Adam Tanner on the selling of personal data

Adam Tanner on the selling of personal data
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An interesting article by Adam Tanner on the Forbes website in which he traces where one particular piece of junk mail came from. Tanner is a fellow at Harvard University’s Department of Government and is writing a book on the business of personal data. He’s looking for answers to questions such as who are the people and firms gathering such information? What details are they putting together, how do they get so much information about us and how do they use that information?

What’s immediately interesting about his article is that the junk mail he chose to investigate came from the American Civil Liberties Union, asking him, unbidden, to make a donation. As he notes “I had not contacted the group previously or shared my information with them.” You would have thought that the ACLU, of all groups, would have been wary of buying data of unknown provenance, and using it to “cold call” people seeking donations. Adam Tanner set about finding out how they had got his name and personal data.

It turns out that the ACLU, like many similar organisations, not only buys job lots of personal data, spending about $100,000 per year to do so, but it is busy selling the personal data of its own members. The justification it gives is that in order to get the $100,000 it needs to buy data, it needs to sell its own members data over and over again to raise a roughly equal sum (When possible, the ACLU says, they prefer to simply swap lists with other organizations without charge.)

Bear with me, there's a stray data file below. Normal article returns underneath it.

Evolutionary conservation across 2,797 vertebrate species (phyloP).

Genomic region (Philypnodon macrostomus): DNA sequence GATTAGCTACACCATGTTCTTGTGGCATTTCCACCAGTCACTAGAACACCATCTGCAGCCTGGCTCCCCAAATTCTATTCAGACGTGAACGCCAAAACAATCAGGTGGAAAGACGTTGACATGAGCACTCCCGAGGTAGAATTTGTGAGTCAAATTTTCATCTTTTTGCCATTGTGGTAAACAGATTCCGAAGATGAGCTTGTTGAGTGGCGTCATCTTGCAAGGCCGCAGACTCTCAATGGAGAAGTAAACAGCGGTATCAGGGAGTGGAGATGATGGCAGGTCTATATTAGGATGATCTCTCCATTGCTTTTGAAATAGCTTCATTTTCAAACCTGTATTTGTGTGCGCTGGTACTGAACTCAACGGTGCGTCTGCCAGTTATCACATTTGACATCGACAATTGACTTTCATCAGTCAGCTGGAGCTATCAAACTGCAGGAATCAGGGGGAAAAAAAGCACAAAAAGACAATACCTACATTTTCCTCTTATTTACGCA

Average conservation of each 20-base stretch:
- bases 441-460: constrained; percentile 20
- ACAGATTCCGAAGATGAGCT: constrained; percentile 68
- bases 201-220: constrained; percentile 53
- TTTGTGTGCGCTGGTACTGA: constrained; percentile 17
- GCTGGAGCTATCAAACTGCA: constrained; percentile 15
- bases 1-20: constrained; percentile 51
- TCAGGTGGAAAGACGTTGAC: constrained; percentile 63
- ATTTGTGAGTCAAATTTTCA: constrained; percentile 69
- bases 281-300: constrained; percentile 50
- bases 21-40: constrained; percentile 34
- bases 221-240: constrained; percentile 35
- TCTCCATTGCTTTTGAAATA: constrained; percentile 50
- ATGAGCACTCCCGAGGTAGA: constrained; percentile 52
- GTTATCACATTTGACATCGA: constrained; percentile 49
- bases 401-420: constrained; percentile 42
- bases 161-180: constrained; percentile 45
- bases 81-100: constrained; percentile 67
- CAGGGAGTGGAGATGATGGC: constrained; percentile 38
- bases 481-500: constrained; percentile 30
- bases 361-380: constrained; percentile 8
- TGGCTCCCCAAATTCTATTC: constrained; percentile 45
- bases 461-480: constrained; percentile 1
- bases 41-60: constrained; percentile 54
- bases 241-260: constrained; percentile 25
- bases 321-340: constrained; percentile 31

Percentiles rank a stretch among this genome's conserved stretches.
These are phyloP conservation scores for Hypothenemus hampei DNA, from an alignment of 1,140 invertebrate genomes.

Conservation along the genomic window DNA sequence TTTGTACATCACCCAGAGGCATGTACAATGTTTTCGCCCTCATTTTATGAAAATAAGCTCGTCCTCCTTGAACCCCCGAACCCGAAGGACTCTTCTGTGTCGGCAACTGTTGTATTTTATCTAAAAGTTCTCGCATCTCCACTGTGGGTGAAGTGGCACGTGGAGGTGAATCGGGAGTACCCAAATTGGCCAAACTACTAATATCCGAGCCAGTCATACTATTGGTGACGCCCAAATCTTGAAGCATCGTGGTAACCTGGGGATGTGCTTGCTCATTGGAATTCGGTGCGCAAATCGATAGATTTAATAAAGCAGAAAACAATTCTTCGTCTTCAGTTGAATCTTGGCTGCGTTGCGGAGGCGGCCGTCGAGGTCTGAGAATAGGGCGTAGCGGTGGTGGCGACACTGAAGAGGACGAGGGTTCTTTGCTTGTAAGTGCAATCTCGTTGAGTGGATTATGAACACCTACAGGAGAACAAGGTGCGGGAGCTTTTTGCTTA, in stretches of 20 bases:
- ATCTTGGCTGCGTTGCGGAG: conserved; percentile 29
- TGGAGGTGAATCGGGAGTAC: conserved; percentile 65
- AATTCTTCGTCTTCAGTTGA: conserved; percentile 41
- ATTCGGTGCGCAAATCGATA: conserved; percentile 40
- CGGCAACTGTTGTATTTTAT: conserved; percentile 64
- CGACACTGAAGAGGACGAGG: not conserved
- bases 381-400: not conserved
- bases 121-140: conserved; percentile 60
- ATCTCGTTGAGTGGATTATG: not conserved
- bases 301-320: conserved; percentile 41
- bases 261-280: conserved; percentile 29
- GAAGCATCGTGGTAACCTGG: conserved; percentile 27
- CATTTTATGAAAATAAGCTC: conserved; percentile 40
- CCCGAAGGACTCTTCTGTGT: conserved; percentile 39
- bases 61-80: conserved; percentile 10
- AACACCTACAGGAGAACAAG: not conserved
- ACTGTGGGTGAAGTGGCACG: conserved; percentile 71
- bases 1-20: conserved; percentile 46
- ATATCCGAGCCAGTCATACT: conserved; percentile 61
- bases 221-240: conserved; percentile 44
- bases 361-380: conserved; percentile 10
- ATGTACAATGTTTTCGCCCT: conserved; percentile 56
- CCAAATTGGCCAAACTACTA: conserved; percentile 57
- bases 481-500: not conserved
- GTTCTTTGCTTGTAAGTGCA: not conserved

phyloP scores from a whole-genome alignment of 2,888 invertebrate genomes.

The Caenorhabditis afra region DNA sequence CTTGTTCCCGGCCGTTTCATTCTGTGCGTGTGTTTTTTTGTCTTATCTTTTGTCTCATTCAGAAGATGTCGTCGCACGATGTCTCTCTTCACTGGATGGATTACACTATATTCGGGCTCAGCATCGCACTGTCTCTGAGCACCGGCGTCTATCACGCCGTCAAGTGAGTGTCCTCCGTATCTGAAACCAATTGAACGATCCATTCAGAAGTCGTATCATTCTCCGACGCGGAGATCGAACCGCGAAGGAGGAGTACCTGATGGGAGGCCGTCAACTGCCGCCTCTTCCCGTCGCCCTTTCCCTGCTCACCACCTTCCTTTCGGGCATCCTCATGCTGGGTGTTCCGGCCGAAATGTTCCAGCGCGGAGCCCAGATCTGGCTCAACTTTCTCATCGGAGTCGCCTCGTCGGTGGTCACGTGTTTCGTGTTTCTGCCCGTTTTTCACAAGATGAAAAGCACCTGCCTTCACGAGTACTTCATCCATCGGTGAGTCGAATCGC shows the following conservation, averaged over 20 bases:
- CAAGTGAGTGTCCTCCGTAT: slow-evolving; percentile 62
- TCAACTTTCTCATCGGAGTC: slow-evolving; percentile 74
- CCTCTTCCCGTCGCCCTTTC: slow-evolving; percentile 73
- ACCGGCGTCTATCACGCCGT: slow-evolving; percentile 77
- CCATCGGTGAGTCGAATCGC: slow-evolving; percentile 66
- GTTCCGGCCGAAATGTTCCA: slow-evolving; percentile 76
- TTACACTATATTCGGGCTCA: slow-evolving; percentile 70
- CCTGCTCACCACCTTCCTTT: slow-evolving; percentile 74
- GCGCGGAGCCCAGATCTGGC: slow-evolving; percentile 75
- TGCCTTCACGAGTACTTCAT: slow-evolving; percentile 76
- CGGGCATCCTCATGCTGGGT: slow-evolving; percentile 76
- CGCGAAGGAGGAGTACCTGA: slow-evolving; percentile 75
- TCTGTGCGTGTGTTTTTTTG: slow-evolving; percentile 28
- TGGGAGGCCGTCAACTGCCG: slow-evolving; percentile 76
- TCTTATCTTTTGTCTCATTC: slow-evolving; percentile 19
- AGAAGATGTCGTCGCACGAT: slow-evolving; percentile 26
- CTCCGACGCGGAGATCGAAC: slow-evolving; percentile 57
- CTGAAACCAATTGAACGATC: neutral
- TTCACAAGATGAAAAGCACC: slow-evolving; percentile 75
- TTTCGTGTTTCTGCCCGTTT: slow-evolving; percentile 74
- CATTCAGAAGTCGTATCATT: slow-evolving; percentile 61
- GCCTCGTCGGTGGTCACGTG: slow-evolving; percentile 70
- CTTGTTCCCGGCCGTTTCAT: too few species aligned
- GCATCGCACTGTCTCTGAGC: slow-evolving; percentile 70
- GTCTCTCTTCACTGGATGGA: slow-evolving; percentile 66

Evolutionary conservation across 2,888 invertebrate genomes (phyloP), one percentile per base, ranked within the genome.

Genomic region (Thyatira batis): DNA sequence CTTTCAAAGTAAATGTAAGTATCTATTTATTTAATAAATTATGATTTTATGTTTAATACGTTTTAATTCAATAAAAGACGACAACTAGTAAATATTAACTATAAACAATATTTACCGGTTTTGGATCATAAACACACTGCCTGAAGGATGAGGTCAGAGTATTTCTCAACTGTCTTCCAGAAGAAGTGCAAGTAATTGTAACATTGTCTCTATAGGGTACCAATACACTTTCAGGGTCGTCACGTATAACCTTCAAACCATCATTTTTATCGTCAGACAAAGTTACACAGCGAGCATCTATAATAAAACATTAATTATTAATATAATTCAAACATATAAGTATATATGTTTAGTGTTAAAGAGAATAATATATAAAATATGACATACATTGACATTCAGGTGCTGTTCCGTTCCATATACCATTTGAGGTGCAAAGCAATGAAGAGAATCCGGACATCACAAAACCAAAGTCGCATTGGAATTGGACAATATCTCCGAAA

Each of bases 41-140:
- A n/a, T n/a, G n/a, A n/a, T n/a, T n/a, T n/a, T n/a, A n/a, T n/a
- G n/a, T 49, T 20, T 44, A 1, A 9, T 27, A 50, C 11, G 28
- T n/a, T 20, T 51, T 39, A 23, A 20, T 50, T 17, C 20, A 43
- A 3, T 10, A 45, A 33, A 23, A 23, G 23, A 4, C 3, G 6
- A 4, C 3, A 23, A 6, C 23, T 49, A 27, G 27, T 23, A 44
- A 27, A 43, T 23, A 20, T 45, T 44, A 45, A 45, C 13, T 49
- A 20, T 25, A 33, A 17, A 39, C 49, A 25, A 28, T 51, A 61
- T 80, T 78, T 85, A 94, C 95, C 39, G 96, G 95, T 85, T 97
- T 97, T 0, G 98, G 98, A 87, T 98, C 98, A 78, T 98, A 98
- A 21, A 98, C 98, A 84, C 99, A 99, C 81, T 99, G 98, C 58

When asked to comment, Geraldine Engel, the ACLU’s deputy director of development noted that “Keeping the list (of their members) available to other groups or publications ensures that we will have access to their lists”.

So it’s clear that the ACLU and other similar organisations recognise the principle of equitable reciprocity: “if I give you something then I should expect something of roughly equal value in return”, that they adhere to that rule when dealing with their peers, and that they recognise that if they didn’t they couldn’t continue within that group. Of course, the irony is that they don’t seem to recognise that rule with regard to their own individual members.

Given who the ACLU is, and what they stand for, it’s intriguing to wonder why there seems to be this blind spot with respect to the ownership and treatment of personal data. If we imagine that Adam Tanner had discovered that employees of the ACLU had been selling usage of his car to other organisations, and sometimes cutting out the charging by just lending it to them in return for them lending them one of their member’s cars, and justifying this on the basis that they’d bought permission from another organisation, and that anyway they needed to do this because everybody else was doing it and they wanted to be able to share with their buddies, then I’m sure we’d all be wondering what kind of organisation the ACLU actually was. But when it comes to personal data this seems to be common practice.

Perhaps we are seeing another example of the frequent phenomena of social understandings and mores lagging behind technology? It’s frequently the case that when new technology is introduced it takes time for people to work out the rules that tame and socialise that technology, and allow us to incorporate it with the optimal balance of costs and benefits into our lives. What we are seeing now are our understandings and rules of behaviour racing to catch up with the technology of capturing, analysing and using information on a hitherto unimagined scale.

It’s time we all took stock that the notions of ownership, and the rights (and obligations) that go with that ownership apply to our (intangible) personal data as well as to the (tangible) physical objects we own.